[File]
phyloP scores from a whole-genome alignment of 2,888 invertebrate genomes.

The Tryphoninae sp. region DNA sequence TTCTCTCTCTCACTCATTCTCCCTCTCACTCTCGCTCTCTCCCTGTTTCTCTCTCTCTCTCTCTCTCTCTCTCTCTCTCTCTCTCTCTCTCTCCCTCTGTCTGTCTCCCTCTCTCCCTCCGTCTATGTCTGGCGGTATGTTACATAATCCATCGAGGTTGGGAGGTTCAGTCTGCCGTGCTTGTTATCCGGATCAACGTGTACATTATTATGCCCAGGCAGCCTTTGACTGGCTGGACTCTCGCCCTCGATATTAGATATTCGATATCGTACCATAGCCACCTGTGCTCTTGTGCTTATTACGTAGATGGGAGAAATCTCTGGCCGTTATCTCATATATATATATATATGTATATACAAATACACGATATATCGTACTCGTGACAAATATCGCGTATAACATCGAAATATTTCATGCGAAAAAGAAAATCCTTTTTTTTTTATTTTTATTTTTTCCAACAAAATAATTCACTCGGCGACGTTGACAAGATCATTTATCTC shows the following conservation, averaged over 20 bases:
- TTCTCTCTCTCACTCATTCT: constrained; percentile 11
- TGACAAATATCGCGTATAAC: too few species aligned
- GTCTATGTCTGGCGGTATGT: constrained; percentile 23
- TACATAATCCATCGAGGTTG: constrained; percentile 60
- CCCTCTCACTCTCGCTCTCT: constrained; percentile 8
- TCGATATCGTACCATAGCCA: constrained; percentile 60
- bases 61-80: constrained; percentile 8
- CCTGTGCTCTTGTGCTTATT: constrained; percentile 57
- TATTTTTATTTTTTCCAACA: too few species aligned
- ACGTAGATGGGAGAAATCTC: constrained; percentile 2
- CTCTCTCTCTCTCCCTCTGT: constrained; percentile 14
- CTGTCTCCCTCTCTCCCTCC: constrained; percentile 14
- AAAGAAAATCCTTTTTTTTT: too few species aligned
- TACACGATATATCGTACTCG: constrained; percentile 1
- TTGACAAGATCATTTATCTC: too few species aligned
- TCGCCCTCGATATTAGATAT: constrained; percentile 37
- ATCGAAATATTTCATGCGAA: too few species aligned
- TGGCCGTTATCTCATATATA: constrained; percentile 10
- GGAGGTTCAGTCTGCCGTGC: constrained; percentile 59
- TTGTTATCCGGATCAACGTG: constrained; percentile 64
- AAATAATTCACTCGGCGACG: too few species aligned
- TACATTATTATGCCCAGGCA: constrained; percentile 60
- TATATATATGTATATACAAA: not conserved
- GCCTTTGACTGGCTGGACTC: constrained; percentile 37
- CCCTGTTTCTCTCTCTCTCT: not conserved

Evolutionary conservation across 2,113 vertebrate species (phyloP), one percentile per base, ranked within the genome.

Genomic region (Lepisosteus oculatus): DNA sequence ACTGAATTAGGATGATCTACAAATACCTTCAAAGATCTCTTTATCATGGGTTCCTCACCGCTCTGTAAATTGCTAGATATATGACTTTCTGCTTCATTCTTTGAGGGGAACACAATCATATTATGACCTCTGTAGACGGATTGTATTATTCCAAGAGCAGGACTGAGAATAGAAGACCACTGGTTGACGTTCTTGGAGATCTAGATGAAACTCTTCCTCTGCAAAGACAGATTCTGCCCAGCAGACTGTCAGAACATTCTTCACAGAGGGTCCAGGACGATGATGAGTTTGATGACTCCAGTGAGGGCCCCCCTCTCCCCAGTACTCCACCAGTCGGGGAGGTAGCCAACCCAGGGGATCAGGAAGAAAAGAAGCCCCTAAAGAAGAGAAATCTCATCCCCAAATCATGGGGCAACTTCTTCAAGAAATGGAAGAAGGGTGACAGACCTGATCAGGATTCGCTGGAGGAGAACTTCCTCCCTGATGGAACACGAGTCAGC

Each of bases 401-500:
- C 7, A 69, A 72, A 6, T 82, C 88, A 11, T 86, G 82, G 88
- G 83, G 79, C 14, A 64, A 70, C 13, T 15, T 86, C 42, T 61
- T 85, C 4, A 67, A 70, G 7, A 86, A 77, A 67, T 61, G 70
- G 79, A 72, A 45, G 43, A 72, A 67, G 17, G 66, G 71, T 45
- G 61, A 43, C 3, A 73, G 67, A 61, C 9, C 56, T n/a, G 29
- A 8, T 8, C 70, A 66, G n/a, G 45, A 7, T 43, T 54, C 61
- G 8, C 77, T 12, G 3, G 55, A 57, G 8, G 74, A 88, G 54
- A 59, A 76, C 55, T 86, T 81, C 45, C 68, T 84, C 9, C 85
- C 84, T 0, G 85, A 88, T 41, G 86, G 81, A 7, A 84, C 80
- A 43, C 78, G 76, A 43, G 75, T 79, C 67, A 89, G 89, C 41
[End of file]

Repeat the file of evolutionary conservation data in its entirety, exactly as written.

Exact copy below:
phyloP scores from a whole-genome alignment of 2,888 invertebrate genomes.

The Tryphoninae sp. region DNA sequence TTCTCTCTCTCACTCATTCTCCCTCTCACTCTCGCTCTCTCCCTGTTTCTCTCTCTCTCTCTCTCTCTCTCTCTCTCTCTCTCTCTCTCTCTCCCTCTGTCTGTCTCCCTCTCTCCCTCCGTCTATGTCTGGCGGTATGTTACATAATCCATCGAGGTTGGGAGGTTCAGTCTGCCGTGCTTGTTATCCGGATCAACGTGTACATTATTATGCCCAGGCAGCCTTTGACTGGCTGGACTCTCGCCCTCGATATTAGATATTCGATATCGTACCATAGCCACCTGTGCTCTTGTGCTTATTACGTAGATGGGAGAAATCTCTGGCCGTTATCTCATATATATATATATATGTATATACAAATACACGATATATCGTACTCGTGACAAATATCGCGTATAACATCGAAATATTTCATGCGAAAAAGAAAATCCTTTTTTTTTTATTTTTATTTTTTCCAACAAAATAATTCACTCGGCGACGTTGACAAGATCATTTATCTC shows the following conservation, averaged over 20 bases:
- TTCTCTCTCTCACTCATTCT: constrained; percentile 11
- TGACAAATATCGCGTATAAC: too few species aligned
- GTCTATGTCTGGCGGTATGT: constrained; percentile 23
- TACATAATCCATCGAGGTTG: constrained; percentile 60
- CCCTCTCACTCTCGCTCTCT: constrained; percentile 8
- TCGATATCGTACCATAGCCA: constrained; percentile 60
- bases 61-80: constrained; percentile 8
- CCTGTGCTCTTGTGCTTATT: constrained; percentile 57
- TATTTTTATTTTTTCCAACA: too few species aligned
- ACGTAGATGGGAGAAATCTC: constrained; percentile 2
- CTCTCTCTCTCTCCCTCTGT: constrained; percentile 14
- CTGTCTCCCTCTCTCCCTCC: constrained; percentile 14
- AAAGAAAATCCTTTTTTTTT: too few species aligned
- TACACGATATATCGTACTCG: constrained; percentile 1
- TTGACAAGATCATTTATCTC: too few species aligned
- TCGCCCTCGATATTAGATAT: constrained; percentile 37
- ATCGAAATATTTCATGCGAA: too few species aligned
- TGGCCGTTATCTCATATATA: constrained; percentile 10
- GGAGGTTCAGTCTGCCGTGC: constrained; percentile 59
- TTGTTATCCGGATCAACGTG: constrained; percentile 64
- AAATAATTCACTCGGCGACG: too few species aligned
- TACATTATTATGCCCAGGCA: constrained; percentile 60
- TATATATATGTATATACAAA: not conserved
- GCCTTTGACTGGCTGGACTC: constrained; percentile 37
- CCCTGTTTCTCTCTCTCTCT: not conserved

Evolutionary conservation across 2,113 vertebrate species (phyloP), one percentile per base, ranked within the genome.

Genomic region (Lepisosteus oculatus): DNA sequence ACTGAATTAGGATGATCTACAAATACCTTCAAAGATCTCTTTATCATGGGTTCCTCACCGCTCTGTAAATTGCTAGATATATGACTTTCTGCTTCATTCTTTGAGGGGAACACAATCATATTATGACCTCTGTAGACGGATTGTATTATTCCAAGAGCAGGACTGAGAATAGAAGACCACTGGTTGACGTTCTTGGAGATCTAGATGAAACTCTTCCTCTGCAAAGACAGATTCTGCCCAGCAGACTGTCAGAACATTCTTCACAGAGGGTCCAGGACGATGATGAGTTTGATGACTCCAGTGAGGGCCCCCCTCTCCCCAGTACTCCACCAGTCGGGGAGGTAGCCAACCCAGGGGATCAGGAAGAAAAGAAGCCCCTAAAGAAGAGAAATCTCATCCCCAAATCATGGGGCAACTTCTTCAAGAAATGGAAGAAGGGTGACAGACCTGATCAGGATTCGCTGGAGGAGAACTTCCTCCCTGATGGAACACGAGTCAGC

Each of bases 401-500:
- C 7, A 69, A 72, A 6, T 82, C 88, A 11, T 86, G 82, G 88
- G 83, G 79, C 14, A 64, A 70, C 13, T 15, T 86, C 42, T 61
- T 85, C 4, A 67, A 70, G 7, A 86, A 77, A 67, T 61, G 70
- G 79, A 72, A 45, G 43, A 72, A 67, G 17, G 66, G 71, T 45
- G 61, A 43, C 3, A 73, G 67, A 61, C 9, C 56, T n/a, G 29
- A 8, T 8, C 70, A 66, G n/a, G 45, A 7, T 43, T 54, C 61
- G 8, C 77, T 12, G 3, G 55, A 57, G 8, G 74, A 88, G 54
- A 59, A 76, C 55, T 86, T 81, C 45, C 68, T 84, C 9, C 85
- C 84, T 0, G 85, A 88, T 41, G 86, G 81, A 7, A 84, C 80
- A 43, C 78, G 76, A 43, G 75, T 79, C 67, A 89, G 89, C 41